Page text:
Thawra squatted upon the loom. Her calico dress hung off her thin shoulders and bulged very slightly around the compact swelling of her pregnancy. Behind her, the recently hatched chickens loped upon the tan weave between discarded candy wrappers and long-bladed scissors, and clucked. Baba Nazar leaned against the doorless entryway and clucked also, with worry. His eyes watered past the chickens and past his daughter-in-law, past even the striations of the room’s hand-slapped walls, fixed on the invisible boundaries of his village’s paucity.
Once the carpet is finished it will take flight from this fantastically brutalized land that clings to the violent tectonics at the thirty-fourth parallel. Amanullah will roll it up and cram it into his donkey saddlebag, and his father will take the familiar footpath across the desert to deliver it to Dawlatabad. A middleman there will sell it to a dealer from Mazar-e-Sharif, the largest city in northern Afghanistan, the modern capital of Balkh. After that, perhaps, Thawra’s carpet will be jabbed into the back of a beat-up taxicab, then tossed into the bed of a truck painted with dreamy pastorals, in which it will journey across Afghanistan’s war-racked landscape and over the border, through Pakistan’s implacable tribal areas, to the rug markets of Peshawar and Islamabad. Or maybe it will travel west, past the mass graves of Dasht-e-Leili, across the Karakum Desert, to the bazaars of Istanbul. Or else it will trundle in the trunk of a bus bound for Kabul, from where it will fly to Dubai, and from there, across the Atlantic Ocean until it alights at a dealership in the United States, the single largest purchaser of carpets on the world market. A wealthy patron will pay between five and twenty thousand dollars for it. Wherever her carpet ends up, for her work Thawra will be paid less than a dollar a day.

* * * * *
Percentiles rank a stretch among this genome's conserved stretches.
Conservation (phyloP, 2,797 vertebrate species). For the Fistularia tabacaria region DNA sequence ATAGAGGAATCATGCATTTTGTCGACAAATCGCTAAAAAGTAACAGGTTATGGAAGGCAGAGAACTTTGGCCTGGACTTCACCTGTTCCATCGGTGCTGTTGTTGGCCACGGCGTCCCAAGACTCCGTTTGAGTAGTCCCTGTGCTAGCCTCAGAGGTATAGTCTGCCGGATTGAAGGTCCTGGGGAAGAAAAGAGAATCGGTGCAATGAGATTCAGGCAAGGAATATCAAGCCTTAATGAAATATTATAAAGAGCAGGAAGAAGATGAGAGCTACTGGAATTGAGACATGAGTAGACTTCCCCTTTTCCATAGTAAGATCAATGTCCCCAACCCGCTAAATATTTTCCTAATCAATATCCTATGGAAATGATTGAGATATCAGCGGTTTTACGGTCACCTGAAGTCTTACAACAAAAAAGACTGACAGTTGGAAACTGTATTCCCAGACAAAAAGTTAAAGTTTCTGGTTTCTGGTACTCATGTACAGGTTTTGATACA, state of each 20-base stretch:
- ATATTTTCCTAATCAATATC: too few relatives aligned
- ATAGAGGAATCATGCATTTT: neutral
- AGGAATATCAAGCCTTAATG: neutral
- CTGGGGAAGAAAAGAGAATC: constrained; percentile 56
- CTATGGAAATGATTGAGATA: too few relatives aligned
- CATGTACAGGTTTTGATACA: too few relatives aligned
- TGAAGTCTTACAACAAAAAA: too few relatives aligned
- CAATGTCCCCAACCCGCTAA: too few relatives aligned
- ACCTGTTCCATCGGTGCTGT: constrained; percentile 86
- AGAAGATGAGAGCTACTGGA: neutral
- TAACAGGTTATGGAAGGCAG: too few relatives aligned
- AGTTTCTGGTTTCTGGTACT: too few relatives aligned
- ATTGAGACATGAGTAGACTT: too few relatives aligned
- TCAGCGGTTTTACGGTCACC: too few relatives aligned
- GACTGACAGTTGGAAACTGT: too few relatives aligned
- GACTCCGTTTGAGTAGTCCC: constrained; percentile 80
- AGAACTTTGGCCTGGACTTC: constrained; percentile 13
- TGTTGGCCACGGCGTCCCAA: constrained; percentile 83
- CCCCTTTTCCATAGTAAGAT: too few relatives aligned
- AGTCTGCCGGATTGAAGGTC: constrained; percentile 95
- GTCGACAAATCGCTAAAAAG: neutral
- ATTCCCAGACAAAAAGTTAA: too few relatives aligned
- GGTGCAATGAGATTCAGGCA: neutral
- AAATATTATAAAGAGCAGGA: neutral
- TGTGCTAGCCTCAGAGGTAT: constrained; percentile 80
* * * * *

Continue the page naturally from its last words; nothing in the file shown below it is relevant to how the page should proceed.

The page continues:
But in the meantime, she will weave. And as she weaves, fine clay dust will filter into her mud-and-dung loom room. Through the scrub-brush lath ceiling there will seep into the room particles of manure, infinitesimal flecks of gold from nearby barchans, the terrible black cough of her neighbors’ famished children, echoes of the war that jolts the plains and contorts the Cretaceous massifs of her land. A roadside bomb will go off, and the desert outside her doorless entryway will groan in response with the phantom footfalls of past invaders: Achaemenid and Greek, Mughal and Arab, Ottoman and Russian, British and Soviet. A speck of an American Navy F/A-18 strike fighter will catch a sudden sunray on its wing and for the instant it pierces the incredibly high azure it will become a ghost of a different glint: on Genghis Khan’s sword before it split the skull of a Bactrian housewife, on the barrel of a guerrilla’s jezail matchlock before it discharged at some subaltern of the Raj. Taliban scouts will appear on the path where Amanullah and I walked for yarn, then vanish again, the way all raiders come and vanish upon this eternal battleground.
Reprinted by arrangement with Riverhead, a member of Penguin Group (USA) Inc., from THE WORLD IS A CARPET: Four Seasons in an Afghan Village by Anna Badkhen. Copyright © 2013 by Anna Badkhen.
Anna Badkhen writes about people in extremis. The author of Peace Meals and other nonfiction books, she has lived and worked in the developing world for most of her life. Her writing from a dozen war zones on three continents has won numerous awards and has appeared in the New York Times, The New Republic, Foreign Policy, the Boston Globe, and other publications. Badkhen lives in Philadelphia.